Perhaps MaxDrei could provide us with a link that explains what he is referring to with the term “EPO PSA.” Alternatively, MaxDrei could explain what is meant by “EPO PSA” in his own terms. Otherwise, the value of his earlier comment will be lost on many folks, including myself.

  7. 15

    I’ve now read literally hundreds of comments on KSR, lamenting the absence of a fair, objective test for obviousness that avoids ex post facto analysis. EPO PSA sees off ALL of the difficulties. I have yet to see any comment that is a legitimate criticism of it, from a commentator who knows what he is talking about. Another magic thing about it is that would also sweep through a PTO backlog like a dose of salts. Sadly, even UK commentator patent attorneys (who should know better) rubbish it, I guess out of a vested interest, to preserve the much more expensive English way of litigating obviousness. PSA is truly objective, and is not swayed by mischaracterisations of the prior art put into the app by the inventor and his attorney. It is interested rather in what technical features the invention includes, and what technical effects they bring. Claim the features and argue (obviousness) the effects. But make sure you mentioned your effects, in your application as filed. In Europe we operate on a first to file principle. You will be held to what your invention was, on the day you filed it, because otherwise the later filed might beable to leapfrog you. BTW, my doubt is whether PSA is compatible with common law. It developed under a civil law system. But, when no common law man understands PSA, it is a bit much, for me to hope for other contributors to tell me whether or not it is workable, in USA.

  8. 14

    Many on this blog are calling for common law principles to guide the obviousness inquiry. I have thought about this for the past few years, and it appears to me that patent law should incorporate a foreseeability test into the obviousness inquiry. There is an abundant amount of precedent related to foreseeability, especially as foreseeability is used to evaluate whether a particular cause is proximate. Hopefully, professors (such as Ghosh and Morris) will draft law review articles on this and other helpful analytical techniques to elucidate the obviousness inquiry for PTO examiners, district courts, and the CAFC. If such masterminds, are looking for a humble co-author, I am willing to volunteer my fair share of hours to the cause, and they can contact me at jp3smiles@yahoo.com.

  9. 13

    As a patent prosecutor, I know how easy it is overcome an obviousness rejection using the “… there is no teaching suggestion or motivation here to combine.” It is too easy, extremely easy. Too many patents issue where they are arguable “obvious,” despite the lack of teaching in the references at hand. The motivation could have been in the community but not in the reference.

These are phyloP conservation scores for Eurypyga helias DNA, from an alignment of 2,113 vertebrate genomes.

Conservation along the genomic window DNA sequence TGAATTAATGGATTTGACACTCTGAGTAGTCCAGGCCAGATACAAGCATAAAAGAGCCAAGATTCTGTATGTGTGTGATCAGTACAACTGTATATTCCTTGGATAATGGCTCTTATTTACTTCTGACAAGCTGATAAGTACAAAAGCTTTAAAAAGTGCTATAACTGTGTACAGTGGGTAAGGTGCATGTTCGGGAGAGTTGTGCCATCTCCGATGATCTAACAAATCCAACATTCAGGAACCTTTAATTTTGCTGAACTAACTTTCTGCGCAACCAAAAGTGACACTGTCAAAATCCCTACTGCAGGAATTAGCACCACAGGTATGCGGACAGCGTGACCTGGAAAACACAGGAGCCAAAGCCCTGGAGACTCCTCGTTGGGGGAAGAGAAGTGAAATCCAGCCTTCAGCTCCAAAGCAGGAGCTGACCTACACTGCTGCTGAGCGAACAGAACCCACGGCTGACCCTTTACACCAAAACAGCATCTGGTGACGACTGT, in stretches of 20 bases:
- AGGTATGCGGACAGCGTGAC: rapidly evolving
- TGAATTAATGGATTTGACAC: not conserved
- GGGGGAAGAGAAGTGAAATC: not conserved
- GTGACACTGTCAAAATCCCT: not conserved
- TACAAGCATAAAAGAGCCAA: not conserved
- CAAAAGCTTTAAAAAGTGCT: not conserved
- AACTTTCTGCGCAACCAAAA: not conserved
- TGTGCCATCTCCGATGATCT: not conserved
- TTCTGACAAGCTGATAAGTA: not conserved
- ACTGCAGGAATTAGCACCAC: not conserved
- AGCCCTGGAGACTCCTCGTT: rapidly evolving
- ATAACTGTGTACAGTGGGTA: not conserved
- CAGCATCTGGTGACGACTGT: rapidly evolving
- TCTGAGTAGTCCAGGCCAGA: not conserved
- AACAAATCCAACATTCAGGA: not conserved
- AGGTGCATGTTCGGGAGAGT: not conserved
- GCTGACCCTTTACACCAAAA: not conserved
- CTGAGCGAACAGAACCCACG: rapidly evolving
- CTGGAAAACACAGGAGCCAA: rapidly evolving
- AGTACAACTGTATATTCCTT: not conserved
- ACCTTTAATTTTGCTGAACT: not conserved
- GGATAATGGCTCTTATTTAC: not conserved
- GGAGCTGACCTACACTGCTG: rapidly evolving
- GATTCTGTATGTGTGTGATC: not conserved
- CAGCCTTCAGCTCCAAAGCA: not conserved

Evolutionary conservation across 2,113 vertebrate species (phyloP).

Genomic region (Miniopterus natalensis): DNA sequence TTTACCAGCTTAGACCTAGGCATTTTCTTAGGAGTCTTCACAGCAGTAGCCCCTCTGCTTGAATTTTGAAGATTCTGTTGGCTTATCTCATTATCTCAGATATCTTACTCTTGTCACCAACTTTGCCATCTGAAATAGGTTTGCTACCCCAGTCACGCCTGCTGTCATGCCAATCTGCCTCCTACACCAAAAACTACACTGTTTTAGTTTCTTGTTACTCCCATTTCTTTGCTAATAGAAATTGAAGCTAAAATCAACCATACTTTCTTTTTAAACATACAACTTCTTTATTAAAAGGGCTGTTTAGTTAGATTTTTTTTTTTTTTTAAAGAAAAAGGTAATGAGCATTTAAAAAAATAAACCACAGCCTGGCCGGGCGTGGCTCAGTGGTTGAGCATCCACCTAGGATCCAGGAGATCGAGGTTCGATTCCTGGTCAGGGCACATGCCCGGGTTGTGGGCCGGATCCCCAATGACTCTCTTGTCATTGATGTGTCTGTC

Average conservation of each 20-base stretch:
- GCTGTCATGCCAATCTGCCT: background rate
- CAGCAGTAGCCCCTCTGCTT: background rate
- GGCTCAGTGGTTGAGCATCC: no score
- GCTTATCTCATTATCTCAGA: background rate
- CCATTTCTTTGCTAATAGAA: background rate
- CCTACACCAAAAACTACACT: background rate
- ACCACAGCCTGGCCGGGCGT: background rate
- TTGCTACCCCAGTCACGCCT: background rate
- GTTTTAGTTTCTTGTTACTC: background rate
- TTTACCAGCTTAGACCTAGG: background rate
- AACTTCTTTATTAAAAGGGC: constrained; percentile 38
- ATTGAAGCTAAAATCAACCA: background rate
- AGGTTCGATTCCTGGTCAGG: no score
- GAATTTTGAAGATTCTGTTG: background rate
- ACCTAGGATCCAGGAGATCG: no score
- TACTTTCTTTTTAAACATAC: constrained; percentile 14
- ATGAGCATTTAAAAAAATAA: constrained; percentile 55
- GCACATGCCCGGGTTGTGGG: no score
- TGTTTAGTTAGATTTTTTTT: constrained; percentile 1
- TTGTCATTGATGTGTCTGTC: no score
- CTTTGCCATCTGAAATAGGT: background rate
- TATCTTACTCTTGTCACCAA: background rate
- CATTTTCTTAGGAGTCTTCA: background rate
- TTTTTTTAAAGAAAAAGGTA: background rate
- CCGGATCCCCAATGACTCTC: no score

But now, the new standard sounds like the pendalum has swang all the way to the other extreme. Now, any conjured up reason that the examiner can come up with will be sufficinet to reduce the invention to an obvious manipulation?

    A middle of the road test is needed.

  10. 11

    While I don’t have a monopoly on the phrase “The F-word” (although think how rich I’d be if I did), I find it amusing that Prof. Ghosh uses this expression in his title, just about a month after I posted “Where is the F word in MedImmune and SanDisk?” on my brand new blog http:\\myunpublishedworks.com\blogspot.com, posting of 3/30/07 . My F word is a law professor word, too, but not quite as abstract as “formalism, functionality and flexibility.” Mine is FORUM as in FORUM SHOPPING. But then, I do favor the concrete myself, because that’s how my brain works, and possibly because I’ve practiced and am even registered before the PTO. And, you guessed it, I’m old.

    For KSR, I chose a V word: VACATING. See second post on the blog, dated today.

    And of course everything is about the P word: Patents.

  11. 10

    In my subjective opinion, Robert and Mark have hit the mark square on – Hear!, hear! Teaching, Suggestion & Motivation worked because TMS is based on identifiable evidence – patentability should not be likened to measuring cloud. A subjective test for obviousness is absurd, and it is disturbing for the Supremes to so obviously miss the mark. I’ve not seen any useful suggestions here or elsewhere for testing obviousness other than TSM.

    Dennis offered a pragmatic suggestion on 11/29/06: “The new key to avoiding invalidity will be secondary indicia of nonobviousness.” But there may be no secondary indicia in many situations because who teaches away from sound innovative solutions?

    Perhaps the focused power of Dennis’ blog-pen postings will lead to concerned practitioners posing practical proposals and a way out of the subjective KSR quagmire.

  12. 9

    Thank you Professor Ghosh for recognizing the central problem with patentability tests, that is largely unappreciated outside the patent prosecution bar: a standard manageable for an administrative agency. Some formalism is absolutely necessary.

    The Federal Circuit created TSM with a mind toward creating a standard that could be rationally applied in the agency and meaningfully reviewed both in the agency and in the courts.

    To a large extent, this manageability of the standard was given short shrift by commentators and amici, as well as the parties themselves.